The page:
The good news is the proportion of beneficiaries with “High-Deductible Health Plans with a Savings Option” (HDHP/SOs) has increased from 20 percent to 29 percent in two years. Only four percent of covered worker were in such plans in 2006, and 17 percent in 2011. (In 2015, a HDHP had to have a minimum deductible of $1,300 for single coverage and $2,600 for family. The “Savings Option” would be a Health Savings Account or Health Reimbursement Arrangement.)

These plans were first available in 2005, and correspond with an immediate slowdown in the rate of growth of employer-based benefits. In real terms (adjusted for changes in the Consumer Price Index), dropped from double digits in the early 2000s to single digits after 2005 and bottoming out at an increase in premium of just two percent in 2009. There was an immediate jump of 11 percent in 2011, Obamacare’s first year. Since then, both High Deductible Health Plans and the burden of Obamacare have continued to grow. This struggle has resulted in mid-single digit premium growth.

See Figure I below the fold:

More Than One In Five Americans “Churn” Through Health Coverage Within A Year

Census2The U.S. Census Bureau has just released the Current Population Report’s Health Insurance Coverage in The United States, 2015. This report sits alongside the Centers for Disease Control and Prevention’s National Health Interview Survey as a critical source of understanding changes in health insurance in recent years.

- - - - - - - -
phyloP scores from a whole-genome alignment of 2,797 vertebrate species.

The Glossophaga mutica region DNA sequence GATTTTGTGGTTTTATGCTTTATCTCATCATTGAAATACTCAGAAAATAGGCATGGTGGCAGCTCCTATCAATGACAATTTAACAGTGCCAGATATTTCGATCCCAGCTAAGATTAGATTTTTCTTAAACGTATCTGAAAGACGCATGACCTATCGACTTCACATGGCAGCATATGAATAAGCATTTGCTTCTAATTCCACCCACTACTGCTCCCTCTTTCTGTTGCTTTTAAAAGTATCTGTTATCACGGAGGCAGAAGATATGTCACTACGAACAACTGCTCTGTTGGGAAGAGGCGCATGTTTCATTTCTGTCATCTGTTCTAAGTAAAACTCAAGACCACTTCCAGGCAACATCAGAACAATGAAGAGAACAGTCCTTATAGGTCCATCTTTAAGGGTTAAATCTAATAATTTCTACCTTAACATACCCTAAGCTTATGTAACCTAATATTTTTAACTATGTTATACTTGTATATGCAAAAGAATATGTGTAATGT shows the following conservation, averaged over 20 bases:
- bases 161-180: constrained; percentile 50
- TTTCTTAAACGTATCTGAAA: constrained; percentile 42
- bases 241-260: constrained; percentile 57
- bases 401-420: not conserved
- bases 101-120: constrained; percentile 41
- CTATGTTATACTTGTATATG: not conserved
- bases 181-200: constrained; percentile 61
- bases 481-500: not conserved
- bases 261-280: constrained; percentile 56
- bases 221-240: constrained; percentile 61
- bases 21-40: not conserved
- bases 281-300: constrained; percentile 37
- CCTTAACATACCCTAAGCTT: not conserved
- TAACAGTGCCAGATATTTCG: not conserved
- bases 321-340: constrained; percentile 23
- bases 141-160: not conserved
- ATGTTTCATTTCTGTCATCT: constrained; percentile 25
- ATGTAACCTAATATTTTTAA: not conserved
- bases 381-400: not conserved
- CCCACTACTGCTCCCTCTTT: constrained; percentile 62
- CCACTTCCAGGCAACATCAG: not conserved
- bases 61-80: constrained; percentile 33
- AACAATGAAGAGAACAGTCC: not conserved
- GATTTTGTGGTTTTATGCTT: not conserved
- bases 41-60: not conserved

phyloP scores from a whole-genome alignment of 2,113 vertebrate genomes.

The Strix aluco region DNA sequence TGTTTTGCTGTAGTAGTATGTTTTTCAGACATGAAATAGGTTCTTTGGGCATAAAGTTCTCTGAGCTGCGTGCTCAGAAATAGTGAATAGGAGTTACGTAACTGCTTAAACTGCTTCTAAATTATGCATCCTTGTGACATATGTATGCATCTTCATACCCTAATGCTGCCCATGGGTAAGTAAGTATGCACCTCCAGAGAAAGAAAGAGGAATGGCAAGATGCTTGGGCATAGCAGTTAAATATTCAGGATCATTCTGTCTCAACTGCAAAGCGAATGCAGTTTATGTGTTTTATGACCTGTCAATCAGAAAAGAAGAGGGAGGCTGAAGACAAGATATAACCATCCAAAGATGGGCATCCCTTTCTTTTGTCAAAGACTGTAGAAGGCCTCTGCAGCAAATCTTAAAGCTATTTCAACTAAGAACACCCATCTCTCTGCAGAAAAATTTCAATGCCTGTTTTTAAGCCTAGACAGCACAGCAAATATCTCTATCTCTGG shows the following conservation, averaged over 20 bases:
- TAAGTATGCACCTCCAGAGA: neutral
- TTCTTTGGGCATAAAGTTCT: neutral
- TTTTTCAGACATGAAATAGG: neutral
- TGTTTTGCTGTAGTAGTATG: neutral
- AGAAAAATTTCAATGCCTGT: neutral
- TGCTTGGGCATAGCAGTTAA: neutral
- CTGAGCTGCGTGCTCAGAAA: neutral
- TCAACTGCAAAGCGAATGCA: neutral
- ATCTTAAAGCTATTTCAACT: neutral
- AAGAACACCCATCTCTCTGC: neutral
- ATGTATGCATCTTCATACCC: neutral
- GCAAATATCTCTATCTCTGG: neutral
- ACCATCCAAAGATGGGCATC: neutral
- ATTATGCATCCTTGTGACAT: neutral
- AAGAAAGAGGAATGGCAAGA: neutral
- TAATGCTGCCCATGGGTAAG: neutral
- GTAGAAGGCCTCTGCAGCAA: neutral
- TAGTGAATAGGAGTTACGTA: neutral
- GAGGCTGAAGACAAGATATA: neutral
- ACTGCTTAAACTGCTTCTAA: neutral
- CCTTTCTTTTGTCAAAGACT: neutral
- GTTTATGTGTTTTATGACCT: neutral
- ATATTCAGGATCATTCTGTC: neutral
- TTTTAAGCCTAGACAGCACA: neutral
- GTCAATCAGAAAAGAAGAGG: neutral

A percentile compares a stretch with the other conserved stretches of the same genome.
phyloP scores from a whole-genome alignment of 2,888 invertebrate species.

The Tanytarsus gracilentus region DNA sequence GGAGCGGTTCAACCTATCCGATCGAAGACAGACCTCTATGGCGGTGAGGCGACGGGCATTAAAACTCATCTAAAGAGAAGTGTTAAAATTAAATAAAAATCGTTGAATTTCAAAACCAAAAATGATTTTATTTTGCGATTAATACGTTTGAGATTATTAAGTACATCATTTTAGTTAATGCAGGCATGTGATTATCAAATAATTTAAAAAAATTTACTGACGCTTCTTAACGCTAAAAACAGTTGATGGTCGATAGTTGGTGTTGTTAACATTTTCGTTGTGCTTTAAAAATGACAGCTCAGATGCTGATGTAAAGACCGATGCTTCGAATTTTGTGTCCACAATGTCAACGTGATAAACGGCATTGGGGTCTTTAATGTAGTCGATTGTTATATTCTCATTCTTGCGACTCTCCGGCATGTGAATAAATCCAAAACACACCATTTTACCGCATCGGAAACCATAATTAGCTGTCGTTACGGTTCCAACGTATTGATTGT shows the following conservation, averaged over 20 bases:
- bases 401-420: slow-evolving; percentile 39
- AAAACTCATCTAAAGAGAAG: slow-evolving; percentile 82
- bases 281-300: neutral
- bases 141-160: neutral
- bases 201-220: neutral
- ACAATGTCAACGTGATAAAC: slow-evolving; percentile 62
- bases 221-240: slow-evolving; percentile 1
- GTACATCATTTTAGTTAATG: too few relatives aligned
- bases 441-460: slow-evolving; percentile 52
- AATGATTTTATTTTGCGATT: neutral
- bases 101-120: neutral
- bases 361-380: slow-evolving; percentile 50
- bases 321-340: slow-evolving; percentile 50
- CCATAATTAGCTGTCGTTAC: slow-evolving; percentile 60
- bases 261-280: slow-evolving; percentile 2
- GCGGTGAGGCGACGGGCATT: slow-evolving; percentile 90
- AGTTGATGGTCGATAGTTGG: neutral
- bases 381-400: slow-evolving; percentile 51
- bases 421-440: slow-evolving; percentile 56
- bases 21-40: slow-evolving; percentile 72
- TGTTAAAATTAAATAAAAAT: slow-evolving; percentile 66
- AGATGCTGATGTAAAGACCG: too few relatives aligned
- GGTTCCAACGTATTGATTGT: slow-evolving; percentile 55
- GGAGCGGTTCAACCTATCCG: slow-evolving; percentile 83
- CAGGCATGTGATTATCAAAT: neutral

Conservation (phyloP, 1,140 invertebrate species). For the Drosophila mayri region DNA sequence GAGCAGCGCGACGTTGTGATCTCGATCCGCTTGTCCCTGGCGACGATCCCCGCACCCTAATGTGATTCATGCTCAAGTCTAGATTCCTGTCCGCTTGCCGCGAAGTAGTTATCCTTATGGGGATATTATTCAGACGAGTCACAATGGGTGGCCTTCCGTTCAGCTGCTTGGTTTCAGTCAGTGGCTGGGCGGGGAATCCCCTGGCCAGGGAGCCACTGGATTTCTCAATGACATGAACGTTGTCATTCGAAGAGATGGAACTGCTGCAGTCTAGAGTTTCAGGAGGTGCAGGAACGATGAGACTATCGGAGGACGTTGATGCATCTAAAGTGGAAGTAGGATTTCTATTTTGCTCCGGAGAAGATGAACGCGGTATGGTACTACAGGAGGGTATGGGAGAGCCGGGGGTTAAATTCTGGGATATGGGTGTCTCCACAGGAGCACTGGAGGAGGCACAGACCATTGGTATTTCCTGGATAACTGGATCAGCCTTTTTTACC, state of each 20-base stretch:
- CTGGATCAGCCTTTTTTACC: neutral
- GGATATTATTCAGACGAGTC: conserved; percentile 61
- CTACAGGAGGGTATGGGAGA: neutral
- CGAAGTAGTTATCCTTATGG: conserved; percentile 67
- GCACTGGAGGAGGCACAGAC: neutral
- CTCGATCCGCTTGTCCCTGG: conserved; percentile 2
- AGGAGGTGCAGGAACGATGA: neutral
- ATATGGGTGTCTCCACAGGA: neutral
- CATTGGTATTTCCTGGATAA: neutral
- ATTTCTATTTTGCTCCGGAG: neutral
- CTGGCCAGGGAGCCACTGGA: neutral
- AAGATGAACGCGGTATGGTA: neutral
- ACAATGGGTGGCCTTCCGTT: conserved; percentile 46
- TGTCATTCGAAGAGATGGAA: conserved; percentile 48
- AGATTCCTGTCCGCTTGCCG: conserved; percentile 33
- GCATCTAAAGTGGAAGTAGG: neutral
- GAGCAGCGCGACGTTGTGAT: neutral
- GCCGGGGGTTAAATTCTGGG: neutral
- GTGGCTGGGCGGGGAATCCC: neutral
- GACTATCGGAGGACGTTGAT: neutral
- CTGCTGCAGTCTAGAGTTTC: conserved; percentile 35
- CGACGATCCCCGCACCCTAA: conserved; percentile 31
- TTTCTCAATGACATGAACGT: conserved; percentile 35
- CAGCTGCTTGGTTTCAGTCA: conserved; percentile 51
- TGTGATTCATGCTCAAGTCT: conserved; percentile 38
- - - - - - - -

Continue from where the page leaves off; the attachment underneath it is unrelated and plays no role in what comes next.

The report discusses coverage during the three years from 2013 through 2015, so it does not reveal the large increase in employer-based coverage since the great recession. During this shorter period, there was an insignificant gain in employer-based coverage, and a large increase in persons dependent on Medicaid, the joint state-federal welfare program that provides health benefits to low-income residents. The number of people dependent on Medicaid for at least part of the year increased from 55 million in 2013 to 62 million in 2015. (Almost the entire increase took place in 2014, Obamacare’s first year of implementation.)